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No political justification or security concerns for another war in Ethiopia

By Haile Tessema
Tigrai Online Sept. 4, 2020

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The 1998 Ethiopian–Eritrean war baffled the world, and was condemned by many as trivial and unnecessary. In its June 11, 1998 edition titled, “Why they are fighting”, the London-based international weekly The Economist ridiculed the border war as “two bald men fighting over a comb”. The magazine lamented, “They are, per head of population, the two poorest countries in the world, bar Mozambique. Yet they are fighting for a few square miles of barren mountain where a few thousand souls barely scratch a living. The whole border is now a battle zone, and the two countries are on war footing”.

Unfortunately, not only did the war continue to be waged with inevitable high human and economic cost, but also its legacy lived in the form of no war no peace for 20 years until a rookie politician by the name Abiy Ahmed, who was a radio operator in the aforementioned war, ascended to power in 2018. Actually, it’s for reaching a peace agreement with Eritrea and border opening – albeit for a short period of time – that PM Abiy was subsequently awarded the Nobel Peace Prize.

So, it’d be ironic, ridiculous and utterly reckless for a Nobel Peace Laurite to lead the country to an even more absurd war – this time potentially over the Tigrai Regional Government’s plan to unilaterally hold a state election, in defiance to the federal government’s decision to indefinitely prolong it.

Nonetheless, other than partisan political expediency, the federal government has no constitutional mandate or the moral obligation to use force to bring the TPLF government to submission. Besides, truth is, war on Tigrai will not be a walk in the Park. There surely will be unnecessary loss of soldiers’ lives on both sides, death of civilians and carnage, not to mention damage or destruction of public and private properties for which the war monger party would be held responsible.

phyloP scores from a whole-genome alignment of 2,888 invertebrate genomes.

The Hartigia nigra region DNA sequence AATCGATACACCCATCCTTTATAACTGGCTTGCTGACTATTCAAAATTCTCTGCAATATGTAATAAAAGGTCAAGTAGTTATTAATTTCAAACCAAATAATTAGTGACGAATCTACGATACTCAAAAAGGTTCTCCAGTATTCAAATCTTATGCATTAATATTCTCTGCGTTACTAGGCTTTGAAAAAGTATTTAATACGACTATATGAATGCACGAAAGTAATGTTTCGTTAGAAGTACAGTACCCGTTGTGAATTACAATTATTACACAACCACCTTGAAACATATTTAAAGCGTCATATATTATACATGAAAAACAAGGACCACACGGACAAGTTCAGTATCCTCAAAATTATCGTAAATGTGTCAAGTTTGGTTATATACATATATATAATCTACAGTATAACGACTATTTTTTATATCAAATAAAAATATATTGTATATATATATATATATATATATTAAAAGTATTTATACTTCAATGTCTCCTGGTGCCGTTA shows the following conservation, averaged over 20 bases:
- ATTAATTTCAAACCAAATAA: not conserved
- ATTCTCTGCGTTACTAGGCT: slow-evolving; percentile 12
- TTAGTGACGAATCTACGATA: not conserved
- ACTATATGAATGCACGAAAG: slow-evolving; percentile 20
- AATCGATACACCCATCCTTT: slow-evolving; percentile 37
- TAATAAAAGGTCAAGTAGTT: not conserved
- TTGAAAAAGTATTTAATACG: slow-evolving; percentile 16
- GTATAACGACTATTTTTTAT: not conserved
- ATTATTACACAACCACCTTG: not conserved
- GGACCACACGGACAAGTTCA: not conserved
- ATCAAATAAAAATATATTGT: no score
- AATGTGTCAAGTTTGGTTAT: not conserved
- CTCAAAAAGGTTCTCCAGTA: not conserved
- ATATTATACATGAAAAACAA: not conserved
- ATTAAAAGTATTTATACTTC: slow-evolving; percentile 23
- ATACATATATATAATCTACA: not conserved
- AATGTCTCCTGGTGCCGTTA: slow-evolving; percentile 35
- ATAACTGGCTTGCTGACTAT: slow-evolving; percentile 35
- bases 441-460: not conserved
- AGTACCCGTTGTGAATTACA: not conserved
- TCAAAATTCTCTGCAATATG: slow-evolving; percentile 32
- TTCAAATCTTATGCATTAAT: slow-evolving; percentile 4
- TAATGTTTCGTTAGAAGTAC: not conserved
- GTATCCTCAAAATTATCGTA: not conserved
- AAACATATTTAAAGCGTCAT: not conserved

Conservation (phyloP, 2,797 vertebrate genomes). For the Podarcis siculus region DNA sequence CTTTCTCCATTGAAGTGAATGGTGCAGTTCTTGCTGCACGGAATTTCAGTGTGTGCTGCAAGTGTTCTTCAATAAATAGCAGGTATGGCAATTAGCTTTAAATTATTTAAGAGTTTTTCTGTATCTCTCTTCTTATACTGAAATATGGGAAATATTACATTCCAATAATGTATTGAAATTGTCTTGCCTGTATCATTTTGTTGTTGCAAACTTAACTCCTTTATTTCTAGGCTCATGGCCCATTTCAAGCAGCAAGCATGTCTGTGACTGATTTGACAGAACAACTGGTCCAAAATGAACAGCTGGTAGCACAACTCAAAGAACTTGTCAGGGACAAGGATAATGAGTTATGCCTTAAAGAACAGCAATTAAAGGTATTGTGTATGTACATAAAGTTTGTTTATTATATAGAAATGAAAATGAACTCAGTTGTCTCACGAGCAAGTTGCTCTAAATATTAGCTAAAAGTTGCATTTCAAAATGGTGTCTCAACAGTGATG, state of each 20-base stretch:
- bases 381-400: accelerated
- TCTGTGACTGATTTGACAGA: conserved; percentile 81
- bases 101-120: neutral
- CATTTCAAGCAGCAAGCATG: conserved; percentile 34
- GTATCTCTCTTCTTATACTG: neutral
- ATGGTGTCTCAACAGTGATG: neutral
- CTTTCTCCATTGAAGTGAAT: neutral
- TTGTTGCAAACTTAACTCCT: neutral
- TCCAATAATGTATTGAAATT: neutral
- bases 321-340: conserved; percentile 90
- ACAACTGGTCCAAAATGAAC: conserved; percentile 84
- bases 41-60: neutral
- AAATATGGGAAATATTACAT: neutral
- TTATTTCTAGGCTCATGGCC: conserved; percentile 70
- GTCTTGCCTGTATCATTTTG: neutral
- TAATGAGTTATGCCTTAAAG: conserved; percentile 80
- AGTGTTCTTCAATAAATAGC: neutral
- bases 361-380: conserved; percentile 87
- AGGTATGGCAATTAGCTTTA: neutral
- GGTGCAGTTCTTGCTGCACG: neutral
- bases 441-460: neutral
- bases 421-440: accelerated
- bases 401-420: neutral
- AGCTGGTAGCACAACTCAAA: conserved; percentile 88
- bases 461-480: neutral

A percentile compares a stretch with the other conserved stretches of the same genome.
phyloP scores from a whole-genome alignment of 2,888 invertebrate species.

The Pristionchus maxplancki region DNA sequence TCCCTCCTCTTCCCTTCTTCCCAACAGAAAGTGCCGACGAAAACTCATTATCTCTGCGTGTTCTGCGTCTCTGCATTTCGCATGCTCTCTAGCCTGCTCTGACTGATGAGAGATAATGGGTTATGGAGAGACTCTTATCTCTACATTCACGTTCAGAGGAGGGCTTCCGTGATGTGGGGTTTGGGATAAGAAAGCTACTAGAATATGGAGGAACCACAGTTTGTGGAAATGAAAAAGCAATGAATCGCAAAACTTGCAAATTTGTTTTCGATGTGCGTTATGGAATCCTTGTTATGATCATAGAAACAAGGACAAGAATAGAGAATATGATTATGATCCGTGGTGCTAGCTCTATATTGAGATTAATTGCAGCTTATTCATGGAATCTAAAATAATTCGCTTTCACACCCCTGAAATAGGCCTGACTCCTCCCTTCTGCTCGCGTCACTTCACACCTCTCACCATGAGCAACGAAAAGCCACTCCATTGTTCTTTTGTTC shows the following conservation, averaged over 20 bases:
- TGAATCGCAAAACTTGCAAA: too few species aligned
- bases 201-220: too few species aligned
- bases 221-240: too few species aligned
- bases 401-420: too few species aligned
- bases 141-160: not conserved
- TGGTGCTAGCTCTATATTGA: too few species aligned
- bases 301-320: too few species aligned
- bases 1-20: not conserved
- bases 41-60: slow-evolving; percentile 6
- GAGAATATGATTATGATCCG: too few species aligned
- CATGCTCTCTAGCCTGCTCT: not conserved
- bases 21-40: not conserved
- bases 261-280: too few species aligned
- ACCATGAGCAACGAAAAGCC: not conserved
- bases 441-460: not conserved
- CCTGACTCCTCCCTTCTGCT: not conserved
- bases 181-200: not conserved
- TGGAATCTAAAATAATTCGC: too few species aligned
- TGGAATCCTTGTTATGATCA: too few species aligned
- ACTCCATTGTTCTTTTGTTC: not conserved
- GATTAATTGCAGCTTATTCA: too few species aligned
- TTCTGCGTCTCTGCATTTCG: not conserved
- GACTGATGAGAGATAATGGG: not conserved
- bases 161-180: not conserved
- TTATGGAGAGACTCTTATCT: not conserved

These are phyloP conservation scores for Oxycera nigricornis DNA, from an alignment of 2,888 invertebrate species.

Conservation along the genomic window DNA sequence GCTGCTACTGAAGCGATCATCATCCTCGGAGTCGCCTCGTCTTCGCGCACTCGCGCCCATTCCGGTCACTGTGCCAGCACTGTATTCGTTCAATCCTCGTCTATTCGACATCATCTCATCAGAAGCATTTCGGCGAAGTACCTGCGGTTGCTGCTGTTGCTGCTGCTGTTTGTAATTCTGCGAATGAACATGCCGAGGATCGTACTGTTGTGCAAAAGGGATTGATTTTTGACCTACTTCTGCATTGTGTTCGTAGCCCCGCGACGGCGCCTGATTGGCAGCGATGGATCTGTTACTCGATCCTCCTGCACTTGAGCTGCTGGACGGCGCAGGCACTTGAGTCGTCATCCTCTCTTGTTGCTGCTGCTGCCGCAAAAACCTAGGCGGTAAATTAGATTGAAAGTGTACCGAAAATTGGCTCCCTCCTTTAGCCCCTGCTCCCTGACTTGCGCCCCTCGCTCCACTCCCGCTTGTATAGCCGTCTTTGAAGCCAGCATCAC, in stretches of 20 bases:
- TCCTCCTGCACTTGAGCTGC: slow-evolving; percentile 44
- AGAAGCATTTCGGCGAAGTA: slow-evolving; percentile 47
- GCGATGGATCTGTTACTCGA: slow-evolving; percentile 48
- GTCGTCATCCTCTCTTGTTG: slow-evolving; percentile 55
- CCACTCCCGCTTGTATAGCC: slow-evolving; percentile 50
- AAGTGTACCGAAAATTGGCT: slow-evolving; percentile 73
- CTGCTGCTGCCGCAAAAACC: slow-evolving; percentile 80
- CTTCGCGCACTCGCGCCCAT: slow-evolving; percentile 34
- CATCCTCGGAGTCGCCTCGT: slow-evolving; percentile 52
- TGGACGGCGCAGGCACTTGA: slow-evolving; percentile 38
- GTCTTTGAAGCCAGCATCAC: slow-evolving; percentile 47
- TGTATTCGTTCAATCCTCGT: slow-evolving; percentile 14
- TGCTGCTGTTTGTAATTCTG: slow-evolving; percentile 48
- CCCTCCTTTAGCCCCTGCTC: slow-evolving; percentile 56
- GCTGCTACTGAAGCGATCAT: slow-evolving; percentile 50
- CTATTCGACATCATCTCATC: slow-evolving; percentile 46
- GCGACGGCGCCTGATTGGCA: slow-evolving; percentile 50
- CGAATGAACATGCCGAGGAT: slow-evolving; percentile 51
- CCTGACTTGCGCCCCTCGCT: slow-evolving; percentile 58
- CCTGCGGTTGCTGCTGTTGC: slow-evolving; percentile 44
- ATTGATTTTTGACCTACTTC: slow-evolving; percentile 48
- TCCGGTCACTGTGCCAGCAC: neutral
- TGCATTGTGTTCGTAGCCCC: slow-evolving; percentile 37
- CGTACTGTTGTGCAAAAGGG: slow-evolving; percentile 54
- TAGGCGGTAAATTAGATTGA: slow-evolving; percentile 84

Furthermore, the effects of war on the ailing economy would be enormous. What is unfortunate about contemporary Ethiopian politics is that the economy tends to be put on the backburner. The last time the economy or people’s livelihood was made to be a political agenda was during farmers’ and students’ rebellion of the 1970s ‘land to the tiller’ and tax-cut demands as well as cab drivers’ strike that was triggered by fuel price hike that together became cause for Emperor Haileselassie’s regime toppling.

https://www.economist.com/international/1998/06/11/why-are-they-fighting

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Yet, ideological (at least when communism was in the game) and identity politics have taken precedence to the total negligence of the economy despite the fact that bread and butter politics affects all in more ways than one – regardless of ethnic identity or religion.

Meanwhile, what is currently at play is arrested development; an economy on a standstill, if not on a deathbed; hyperinflation that has shot living standard to the roof thereby making life unlivable even for the middle class; rampant unemployment; extreme poverty; homelessness, increased prostitution; a rise in petty as well as dangerous organized crimes; the mushrooming of registered charity organizations and non-registered charity group activities, etc.

Sadly, instead of putting the priority, energy, meager financial and material resources towards collaboratively combating a common enemy, i.e. underdevelopment, unemployment and poverty, rumors of war are spreading like wildfire. And if – God forbid – that comes to pass, it would be a shame that a leader who climbed to power preaching peaceful conflict resolution, harmonious coexistence, human rights and democracy would yield to the culture of war as a solution to a clearly political issue. Particularly, when the rumored war is even more trivial than the Ethio-Eritrea war he participated in as foot soldier, and then got awarded a Nobel Peace Prize as a Prime Minister for apparently playing a leading role in ending it.

Still, all said and done, let’s hope and pray that common sense prevails in the end to resolve the conflict through non-violent political dialogue.

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